Frustrated by two years of inaction, conservationists have notified the U.S. Fish & Wildlife Service (USFWS) and the United States Department of Defense, the United States Army and Fort Huachuca (collectively, “DoD”) of their intent to sue to enforce a 2011 court ruling that required Arizona’s Fort Huachuca to develop mitigation measures to protect two endangered species that depend upon the San Pedro River. The Center for Biological Diversity and Maricopa Audubon Society, represented by the public interest law firm Earthjustice, have filed a 60-day notice in preparation for litigation aimed at compelling the agencies to complete a court ordered re-consultation required by the Endangered Species Act (ESA).
Ongoing groundwater pumping by the Fort threatens to drain the San Pedro River’s base flows and imperil the endangered Huachuca water umbel and southwestern willow flycatcher. In the 2011 order, the U.S. District Court in Arizona required DoD and USFWS to prepare a Biological Opinion with mitigation measures that would alleviate the impacts of the Fort’s operations on the two endangered species and their critical habitats. The court did not impose a deadline but under USFWS regulations, the new Biological Opinion should have been completed by April, 2012.
“We are frustrated that more than two years have passed since the court order,” said Melanie Kay, attorney for Earthjustice. “Every day that the ground water pumping continues unabated, the species that depend on the San Pedro are pushed closer to the edge.”
The Upper San Pedro is the last undammed and free-flowing river in the desert southwest and is a remnant of the region’s historically extensive network of desert riparian areas. The river is a biological treasure, providing important habitat for a wide array of species and a refuge from the impacts of development and climate change. Numerous mammals, reptiles, amphibians and fish depend on the San Pedro.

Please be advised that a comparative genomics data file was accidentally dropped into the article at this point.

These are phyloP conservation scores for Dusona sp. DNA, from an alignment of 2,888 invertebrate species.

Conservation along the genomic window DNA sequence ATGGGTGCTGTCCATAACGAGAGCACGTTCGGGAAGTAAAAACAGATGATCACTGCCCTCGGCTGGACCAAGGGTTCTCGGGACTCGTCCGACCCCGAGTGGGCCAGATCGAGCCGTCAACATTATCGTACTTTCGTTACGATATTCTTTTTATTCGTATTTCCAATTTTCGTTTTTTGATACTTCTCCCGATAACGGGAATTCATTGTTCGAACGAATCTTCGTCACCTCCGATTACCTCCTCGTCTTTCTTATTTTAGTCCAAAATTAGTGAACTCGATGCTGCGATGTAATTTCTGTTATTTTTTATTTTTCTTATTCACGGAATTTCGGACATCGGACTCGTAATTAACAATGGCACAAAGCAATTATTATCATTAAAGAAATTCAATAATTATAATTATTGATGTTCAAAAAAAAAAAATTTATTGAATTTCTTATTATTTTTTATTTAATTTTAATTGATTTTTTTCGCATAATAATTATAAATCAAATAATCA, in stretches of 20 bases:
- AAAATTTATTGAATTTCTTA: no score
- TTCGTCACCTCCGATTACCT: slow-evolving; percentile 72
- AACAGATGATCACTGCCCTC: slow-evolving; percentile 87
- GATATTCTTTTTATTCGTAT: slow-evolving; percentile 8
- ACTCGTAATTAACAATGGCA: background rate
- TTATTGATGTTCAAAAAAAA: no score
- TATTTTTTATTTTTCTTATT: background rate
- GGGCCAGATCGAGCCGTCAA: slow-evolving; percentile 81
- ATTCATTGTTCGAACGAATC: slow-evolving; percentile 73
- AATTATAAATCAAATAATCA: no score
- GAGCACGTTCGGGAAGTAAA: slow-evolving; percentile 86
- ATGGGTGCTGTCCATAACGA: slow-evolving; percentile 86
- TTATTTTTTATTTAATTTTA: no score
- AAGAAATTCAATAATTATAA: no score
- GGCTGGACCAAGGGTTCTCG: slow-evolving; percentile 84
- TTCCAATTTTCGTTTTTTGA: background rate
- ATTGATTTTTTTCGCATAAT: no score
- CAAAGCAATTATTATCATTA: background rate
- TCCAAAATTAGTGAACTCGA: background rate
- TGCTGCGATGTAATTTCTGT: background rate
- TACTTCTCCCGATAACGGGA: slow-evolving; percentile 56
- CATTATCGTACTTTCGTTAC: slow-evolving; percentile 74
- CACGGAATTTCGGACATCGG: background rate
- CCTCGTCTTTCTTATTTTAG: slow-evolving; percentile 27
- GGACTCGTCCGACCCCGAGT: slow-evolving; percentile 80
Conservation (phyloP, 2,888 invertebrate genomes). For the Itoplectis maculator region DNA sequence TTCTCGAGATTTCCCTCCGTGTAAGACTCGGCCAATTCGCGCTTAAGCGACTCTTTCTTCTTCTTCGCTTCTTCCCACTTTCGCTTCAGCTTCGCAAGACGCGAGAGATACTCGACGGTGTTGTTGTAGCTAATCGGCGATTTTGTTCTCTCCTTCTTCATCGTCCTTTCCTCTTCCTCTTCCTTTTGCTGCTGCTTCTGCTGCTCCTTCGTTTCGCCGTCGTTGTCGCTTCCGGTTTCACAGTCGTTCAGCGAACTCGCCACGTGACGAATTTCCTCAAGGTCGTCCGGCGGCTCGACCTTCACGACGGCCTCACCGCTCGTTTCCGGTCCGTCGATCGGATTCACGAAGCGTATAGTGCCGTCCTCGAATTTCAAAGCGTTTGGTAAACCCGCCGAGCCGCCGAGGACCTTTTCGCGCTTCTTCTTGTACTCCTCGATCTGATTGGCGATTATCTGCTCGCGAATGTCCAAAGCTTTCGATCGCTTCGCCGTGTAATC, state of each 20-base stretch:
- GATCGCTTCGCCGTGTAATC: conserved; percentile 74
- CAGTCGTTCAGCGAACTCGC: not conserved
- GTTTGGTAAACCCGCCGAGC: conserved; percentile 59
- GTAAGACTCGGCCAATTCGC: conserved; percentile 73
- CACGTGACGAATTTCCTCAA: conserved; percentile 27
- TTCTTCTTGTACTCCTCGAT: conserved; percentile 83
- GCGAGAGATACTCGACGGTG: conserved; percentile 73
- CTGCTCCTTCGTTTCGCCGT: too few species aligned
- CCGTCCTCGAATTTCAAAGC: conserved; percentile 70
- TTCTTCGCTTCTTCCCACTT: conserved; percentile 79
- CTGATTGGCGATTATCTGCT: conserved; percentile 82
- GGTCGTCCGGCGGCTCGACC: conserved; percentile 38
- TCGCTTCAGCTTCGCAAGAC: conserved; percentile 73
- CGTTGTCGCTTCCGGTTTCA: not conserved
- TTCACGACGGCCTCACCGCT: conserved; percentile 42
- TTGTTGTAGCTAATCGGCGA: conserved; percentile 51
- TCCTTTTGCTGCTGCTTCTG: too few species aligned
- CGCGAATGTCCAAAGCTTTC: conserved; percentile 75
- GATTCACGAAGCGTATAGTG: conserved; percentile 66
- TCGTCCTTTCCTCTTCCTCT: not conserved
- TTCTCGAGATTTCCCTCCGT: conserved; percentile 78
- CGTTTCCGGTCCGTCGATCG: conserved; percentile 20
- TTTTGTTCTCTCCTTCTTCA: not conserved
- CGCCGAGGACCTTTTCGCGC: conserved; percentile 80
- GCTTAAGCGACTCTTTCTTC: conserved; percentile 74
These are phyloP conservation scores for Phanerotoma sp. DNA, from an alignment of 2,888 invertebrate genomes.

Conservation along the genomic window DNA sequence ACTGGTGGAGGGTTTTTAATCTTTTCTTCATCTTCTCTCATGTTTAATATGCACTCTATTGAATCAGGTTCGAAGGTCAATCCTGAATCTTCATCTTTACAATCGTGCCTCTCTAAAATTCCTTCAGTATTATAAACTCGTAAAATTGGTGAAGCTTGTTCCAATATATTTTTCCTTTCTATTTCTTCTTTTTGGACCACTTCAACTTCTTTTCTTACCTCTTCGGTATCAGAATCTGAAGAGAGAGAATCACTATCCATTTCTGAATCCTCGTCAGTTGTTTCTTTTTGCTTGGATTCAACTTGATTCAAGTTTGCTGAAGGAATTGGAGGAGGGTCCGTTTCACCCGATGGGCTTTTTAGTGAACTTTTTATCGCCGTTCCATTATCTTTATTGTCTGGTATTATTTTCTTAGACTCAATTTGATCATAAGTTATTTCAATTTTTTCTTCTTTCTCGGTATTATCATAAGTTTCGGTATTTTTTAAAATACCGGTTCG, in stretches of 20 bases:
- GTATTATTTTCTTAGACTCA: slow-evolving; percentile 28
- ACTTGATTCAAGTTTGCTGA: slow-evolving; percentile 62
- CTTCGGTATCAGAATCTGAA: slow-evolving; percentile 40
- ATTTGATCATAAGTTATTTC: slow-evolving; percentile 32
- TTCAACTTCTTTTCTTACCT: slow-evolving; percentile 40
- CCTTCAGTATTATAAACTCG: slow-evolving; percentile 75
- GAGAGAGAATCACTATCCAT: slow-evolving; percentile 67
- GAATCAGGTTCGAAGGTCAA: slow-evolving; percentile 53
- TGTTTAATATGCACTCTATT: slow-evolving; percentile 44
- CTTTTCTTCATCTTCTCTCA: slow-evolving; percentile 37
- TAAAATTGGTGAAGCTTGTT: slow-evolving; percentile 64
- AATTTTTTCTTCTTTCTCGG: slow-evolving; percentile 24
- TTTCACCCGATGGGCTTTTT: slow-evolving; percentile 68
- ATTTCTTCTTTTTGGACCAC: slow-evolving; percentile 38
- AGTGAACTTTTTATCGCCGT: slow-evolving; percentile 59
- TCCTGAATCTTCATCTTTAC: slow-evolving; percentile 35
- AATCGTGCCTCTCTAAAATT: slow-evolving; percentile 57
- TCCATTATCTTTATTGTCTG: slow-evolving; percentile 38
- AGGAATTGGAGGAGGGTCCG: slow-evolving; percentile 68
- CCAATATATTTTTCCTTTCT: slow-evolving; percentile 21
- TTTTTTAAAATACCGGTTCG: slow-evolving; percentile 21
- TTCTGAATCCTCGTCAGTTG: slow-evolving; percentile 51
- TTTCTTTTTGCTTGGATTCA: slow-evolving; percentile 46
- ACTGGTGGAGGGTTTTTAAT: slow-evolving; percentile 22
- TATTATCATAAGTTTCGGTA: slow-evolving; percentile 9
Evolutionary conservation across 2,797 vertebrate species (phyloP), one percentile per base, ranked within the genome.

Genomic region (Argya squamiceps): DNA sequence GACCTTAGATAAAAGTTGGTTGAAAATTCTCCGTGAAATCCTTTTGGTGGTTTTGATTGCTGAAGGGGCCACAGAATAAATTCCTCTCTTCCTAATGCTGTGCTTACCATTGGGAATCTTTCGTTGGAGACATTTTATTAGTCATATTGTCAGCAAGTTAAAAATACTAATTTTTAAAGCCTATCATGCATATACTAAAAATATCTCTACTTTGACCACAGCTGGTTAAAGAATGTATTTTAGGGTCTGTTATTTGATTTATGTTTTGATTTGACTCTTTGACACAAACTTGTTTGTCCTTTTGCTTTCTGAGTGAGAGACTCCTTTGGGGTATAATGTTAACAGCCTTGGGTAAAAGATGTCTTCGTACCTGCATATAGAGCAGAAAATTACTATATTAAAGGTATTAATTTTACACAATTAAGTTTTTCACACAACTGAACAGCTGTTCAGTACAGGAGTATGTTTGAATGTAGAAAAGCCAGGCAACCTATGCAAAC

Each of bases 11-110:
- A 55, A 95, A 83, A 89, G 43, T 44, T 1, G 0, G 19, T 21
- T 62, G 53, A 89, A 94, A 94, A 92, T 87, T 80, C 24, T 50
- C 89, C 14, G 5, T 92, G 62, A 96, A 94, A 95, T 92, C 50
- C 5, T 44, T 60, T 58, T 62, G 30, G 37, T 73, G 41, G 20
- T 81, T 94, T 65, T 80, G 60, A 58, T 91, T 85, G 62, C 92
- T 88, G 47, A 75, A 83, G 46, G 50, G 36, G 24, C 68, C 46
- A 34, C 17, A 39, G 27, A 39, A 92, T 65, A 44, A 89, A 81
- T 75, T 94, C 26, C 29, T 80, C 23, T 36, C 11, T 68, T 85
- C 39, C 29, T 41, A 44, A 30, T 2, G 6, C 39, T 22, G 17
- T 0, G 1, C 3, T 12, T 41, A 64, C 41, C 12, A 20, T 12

The San Pedro corridor is also one of the most important migratory flyways in the United States; millions of songbirds use the San Pedro each year during their migrations between Central America and Canada. Representatives of nearly half of the bird species in the United States spend time in the San Pedro River watershed.
In addition to providing habitat for the endangered water umbel and flycatcher, the river is also home to the yellow-billed cuckoo and the northern Mexican garter snake, two species recently proposed for listing under the ESA.
“The loss of riparian habitat in this vital migration corridor would be a severe blow to millions of warblers, grosbeaks, tanagers, buntings, and other dazzling Neotropical species,” said Mark W. Larson, President of the Maricopa Audubon Society. “These birds depend on the food, water, and shelter they find along the San Pedro River to help them reach their breeding grounds as far away as Alaska.”
Fort Huachuca, located just north of the border with Mexico, is a vast complex developed in one of the most arid areas of the United States. The Fort is completely dependent on ground water pumped from beneath the desert along the banks of the San Pedro River. Unfortunately, the San Pedro River also depends on this same ground water to supply its base, or non-storm dependent, flows. As the Fort and the surrounding areas have grown, they have continued to deplete the aquifer, leading to river dry-up and habitat destruction.
The conservationists’ 2011 court victory was the latest in a series stretching back over nearly two decades. These victories have compelled the Fort to implement some mitigation and conservation measures to protect the endangered species and reduce the impacts of its pumping on the river. Despite these successes, however, the Fort’s pumping continues at an unsustainable level and still threatens the San Pedro. If the ground water pumping is not reduced, the San Pedro River and the life it supports will disappear.
“We have been patiently waiting for DoD to obey the law—but they refuse,” said Dr. Robin Silver of the Center for Biological Diversity. “We are now forced to return to Court to protect the San Pedro.”
Litigation is also ongoing over the proposed local Tribute development, a 7,000 unit new development planned for Sierra Vista, a small city adjoining Fort Huachuca in the desert east of Tucson. By the developers’ own admission, the proposed construction will consume “virtually all of the available development land” left in Sierra Vista, and will significantly expand the population of this critically water-short area. The twin threats of the Fort’s continued illegal operations and the potential explosion of private water consumption place the San Pedro in grave peril.